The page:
This week, as Israeli Boris Gelfand challenges Indian Viswanathan Anand in the World Chess Championship, the “Promised Podcast” gang discusses three topics that have little to do with the Game of Kings.
(1) Did anyone say elections? After weeks of speculation about the likelihood of early elections settled into consensus that the country would go to the polls on September 4, PM Netanyahu and Kadima head Mufaz shocked pretty much everyone by announcing that Kadima would join the coalition in forming a “National Unity Government.” This move was praised by some (as by Gerald Steinberg) and criticized by others (as by Aluf Benn). Pundits are furiously pondering whom the move will benefit, in the long run, and whom it will harm. (And here, about the Ultra-Orthodox.) Mufaz, meanwhile, is being portrayed as an opportunist scoundrel, and hastily organized protests call for a pox to be visited on the houses of all politicians (save, perhaps, that of Shelly Yachimovich. Some, by the way, say that this will allow a true opposition, if a small one, to operate in the Knesset for the first time in years.). We ask: Is this turn of events good for Israel? Will a unity government on this scale help us or hurt us? Is it healthy for Israeli democracy? Now that the deal is done, what is likely to happen this summer?
(2) The continuing hunger strike of Palestinian prisoners. More than three weeks ago, on April 17, 1200 (or perhaps as many as 2500 – estimates vary) Palestinians in Israeli prisons launched a mass hunger strike, protesting their conditions and demanding more family visits and other such considerations. In so doing, they joined a hunger strike begun some 50 days earlier by two Palestinian prisoners. Several days ago, ten of these prisoners were transferred to Israeli hospitals for treatment. Earlier this week, the Supreme Court rejected the appeal of the prisoners who began their strike more than two months ago (and here). Amira Hess find the Israelis to blame for the strike. Shay Fogelman says, give into the prisoners’ demands. We ask: are the prisoners’ demands legit? Are their methods? Whether or not they are, how best ought Israel to respond?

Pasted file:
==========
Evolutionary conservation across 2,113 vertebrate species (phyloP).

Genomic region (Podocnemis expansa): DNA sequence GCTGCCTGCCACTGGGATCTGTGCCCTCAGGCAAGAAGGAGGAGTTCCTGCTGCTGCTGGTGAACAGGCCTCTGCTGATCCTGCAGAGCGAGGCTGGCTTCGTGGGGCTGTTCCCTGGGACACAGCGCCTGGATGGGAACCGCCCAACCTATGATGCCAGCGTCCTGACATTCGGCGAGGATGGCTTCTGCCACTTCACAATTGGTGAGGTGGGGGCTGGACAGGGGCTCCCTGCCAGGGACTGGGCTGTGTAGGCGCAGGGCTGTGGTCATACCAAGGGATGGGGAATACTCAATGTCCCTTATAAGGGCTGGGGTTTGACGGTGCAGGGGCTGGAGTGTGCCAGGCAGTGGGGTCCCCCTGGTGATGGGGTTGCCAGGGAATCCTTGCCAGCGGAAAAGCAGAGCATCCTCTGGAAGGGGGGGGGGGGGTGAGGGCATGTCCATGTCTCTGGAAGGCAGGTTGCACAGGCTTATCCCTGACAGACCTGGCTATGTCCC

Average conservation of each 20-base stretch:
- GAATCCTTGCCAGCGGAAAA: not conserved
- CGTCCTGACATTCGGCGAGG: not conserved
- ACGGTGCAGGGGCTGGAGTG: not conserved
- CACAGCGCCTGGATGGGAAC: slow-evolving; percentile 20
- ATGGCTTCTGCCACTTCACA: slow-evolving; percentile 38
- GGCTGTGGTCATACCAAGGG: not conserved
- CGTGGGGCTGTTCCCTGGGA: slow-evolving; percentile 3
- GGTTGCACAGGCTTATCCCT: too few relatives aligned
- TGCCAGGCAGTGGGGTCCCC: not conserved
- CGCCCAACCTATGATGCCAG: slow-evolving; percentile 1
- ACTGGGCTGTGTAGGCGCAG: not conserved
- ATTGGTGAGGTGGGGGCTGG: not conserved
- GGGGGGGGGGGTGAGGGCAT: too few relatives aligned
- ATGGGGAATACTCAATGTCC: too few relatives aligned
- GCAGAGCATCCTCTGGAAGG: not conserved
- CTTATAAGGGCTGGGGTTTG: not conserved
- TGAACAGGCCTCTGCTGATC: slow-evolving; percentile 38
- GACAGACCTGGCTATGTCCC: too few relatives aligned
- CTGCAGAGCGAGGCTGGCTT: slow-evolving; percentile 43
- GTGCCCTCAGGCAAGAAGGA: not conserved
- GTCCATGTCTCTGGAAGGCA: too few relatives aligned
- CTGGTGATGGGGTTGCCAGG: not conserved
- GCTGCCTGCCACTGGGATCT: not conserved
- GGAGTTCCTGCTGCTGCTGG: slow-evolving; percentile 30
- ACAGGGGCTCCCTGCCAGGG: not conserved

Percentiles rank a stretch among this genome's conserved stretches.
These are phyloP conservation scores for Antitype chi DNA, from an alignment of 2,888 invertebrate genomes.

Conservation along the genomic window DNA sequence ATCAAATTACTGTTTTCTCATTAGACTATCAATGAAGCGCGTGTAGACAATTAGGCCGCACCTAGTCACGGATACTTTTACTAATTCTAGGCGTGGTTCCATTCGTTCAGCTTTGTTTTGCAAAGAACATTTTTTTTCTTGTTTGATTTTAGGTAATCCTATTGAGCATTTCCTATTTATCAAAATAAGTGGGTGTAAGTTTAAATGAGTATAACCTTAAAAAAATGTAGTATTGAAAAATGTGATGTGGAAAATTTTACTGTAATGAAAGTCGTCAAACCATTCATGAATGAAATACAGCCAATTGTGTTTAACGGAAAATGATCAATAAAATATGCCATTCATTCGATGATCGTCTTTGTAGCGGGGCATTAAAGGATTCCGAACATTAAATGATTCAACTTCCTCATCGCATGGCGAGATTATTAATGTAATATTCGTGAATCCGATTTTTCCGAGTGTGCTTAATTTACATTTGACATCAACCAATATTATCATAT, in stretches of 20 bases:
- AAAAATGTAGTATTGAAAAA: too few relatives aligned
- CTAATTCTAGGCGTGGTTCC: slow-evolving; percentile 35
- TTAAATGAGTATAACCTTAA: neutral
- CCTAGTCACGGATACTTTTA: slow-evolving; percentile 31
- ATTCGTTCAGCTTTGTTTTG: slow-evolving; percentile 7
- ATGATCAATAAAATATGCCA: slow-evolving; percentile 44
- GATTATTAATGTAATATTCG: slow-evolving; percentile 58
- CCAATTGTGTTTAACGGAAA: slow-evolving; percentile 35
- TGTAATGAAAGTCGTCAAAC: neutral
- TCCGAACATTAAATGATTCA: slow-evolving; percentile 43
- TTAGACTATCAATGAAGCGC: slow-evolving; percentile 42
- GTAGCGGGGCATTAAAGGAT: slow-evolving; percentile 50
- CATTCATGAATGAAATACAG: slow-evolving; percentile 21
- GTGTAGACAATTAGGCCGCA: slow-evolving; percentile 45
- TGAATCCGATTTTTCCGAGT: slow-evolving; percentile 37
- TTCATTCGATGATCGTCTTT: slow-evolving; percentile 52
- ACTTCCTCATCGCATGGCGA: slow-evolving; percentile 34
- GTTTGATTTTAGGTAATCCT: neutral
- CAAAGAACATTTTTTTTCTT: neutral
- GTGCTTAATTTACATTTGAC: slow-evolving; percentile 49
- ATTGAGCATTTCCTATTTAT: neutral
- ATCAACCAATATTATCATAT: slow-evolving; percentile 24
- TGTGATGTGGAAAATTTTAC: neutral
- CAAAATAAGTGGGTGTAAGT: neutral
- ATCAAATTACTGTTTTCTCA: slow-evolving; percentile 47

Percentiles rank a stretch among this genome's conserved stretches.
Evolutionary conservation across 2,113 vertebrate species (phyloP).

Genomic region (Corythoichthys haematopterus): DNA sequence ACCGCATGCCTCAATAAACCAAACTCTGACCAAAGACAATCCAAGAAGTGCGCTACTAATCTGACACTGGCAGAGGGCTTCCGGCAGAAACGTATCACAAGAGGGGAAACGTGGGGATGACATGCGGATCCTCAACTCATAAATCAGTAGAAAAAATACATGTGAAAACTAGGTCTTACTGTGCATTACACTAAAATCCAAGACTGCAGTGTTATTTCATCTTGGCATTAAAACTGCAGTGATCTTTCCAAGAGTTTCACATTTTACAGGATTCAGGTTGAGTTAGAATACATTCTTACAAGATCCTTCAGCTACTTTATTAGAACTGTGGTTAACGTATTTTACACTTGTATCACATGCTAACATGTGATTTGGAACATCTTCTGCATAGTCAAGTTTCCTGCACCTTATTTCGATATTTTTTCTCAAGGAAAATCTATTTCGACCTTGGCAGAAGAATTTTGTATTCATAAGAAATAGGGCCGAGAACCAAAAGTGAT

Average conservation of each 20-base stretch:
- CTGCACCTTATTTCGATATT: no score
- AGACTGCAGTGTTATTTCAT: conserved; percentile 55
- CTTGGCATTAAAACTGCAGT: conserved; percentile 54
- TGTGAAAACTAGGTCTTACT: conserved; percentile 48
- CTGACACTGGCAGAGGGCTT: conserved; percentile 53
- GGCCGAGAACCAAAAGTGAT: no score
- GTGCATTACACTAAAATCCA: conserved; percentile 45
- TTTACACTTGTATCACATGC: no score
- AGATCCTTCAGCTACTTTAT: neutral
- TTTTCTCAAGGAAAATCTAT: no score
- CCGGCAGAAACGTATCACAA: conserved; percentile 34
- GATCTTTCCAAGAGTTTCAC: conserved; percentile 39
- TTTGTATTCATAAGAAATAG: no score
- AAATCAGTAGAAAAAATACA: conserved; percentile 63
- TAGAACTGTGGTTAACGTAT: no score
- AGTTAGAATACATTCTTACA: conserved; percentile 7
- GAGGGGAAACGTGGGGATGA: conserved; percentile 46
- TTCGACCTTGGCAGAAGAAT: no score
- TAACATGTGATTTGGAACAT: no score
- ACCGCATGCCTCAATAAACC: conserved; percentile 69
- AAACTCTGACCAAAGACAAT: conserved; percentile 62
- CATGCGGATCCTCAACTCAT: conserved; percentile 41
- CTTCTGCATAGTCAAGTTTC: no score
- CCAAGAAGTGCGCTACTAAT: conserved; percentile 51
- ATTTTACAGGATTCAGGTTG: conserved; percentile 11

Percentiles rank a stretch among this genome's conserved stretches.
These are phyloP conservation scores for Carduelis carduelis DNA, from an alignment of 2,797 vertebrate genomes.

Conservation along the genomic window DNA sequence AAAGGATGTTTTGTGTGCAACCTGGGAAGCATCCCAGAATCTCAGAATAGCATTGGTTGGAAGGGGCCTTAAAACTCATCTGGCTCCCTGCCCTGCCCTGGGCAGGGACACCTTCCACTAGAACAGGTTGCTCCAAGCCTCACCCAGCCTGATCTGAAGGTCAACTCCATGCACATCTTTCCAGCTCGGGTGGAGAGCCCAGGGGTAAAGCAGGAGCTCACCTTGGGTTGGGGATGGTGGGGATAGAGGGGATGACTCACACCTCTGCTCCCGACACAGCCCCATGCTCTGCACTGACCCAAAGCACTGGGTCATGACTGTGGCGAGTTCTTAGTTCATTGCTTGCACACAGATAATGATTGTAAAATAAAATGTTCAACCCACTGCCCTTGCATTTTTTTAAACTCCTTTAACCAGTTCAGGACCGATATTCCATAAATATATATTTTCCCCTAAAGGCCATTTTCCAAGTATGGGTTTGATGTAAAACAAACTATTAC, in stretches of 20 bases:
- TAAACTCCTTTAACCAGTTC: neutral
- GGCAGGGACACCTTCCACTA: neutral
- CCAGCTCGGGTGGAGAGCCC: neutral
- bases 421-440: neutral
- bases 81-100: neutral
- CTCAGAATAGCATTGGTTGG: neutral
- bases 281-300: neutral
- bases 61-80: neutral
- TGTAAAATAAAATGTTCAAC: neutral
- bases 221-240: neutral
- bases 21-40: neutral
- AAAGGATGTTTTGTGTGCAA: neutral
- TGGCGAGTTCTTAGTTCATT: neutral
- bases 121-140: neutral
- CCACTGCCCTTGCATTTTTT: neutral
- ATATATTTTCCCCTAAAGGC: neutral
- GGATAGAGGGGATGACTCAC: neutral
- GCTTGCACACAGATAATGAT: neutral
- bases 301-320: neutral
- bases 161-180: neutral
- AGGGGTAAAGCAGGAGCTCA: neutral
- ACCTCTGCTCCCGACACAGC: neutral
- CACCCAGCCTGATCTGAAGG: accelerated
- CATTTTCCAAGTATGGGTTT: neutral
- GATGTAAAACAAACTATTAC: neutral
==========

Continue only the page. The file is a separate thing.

(3) The remarkable life of Benzion Netanyahu. PM Netanyahu’s father, Benzion, was a remarkable man who lived a remarkable life through a remarkable epoch. This segment will review his life and life’s work, and address the question of how we ought to evaluate his rather chilling philosophy of Jewish life – in which efforts to cozy up to non-Jews are in all instances pathetically misguided and destined for tragedy — and its impact, if any, on Israeli politics.
All this and burning sh*t for Shimon bar Yochai, a century of Jews on the ball, and Idan Reichel’s McFerrin Project!
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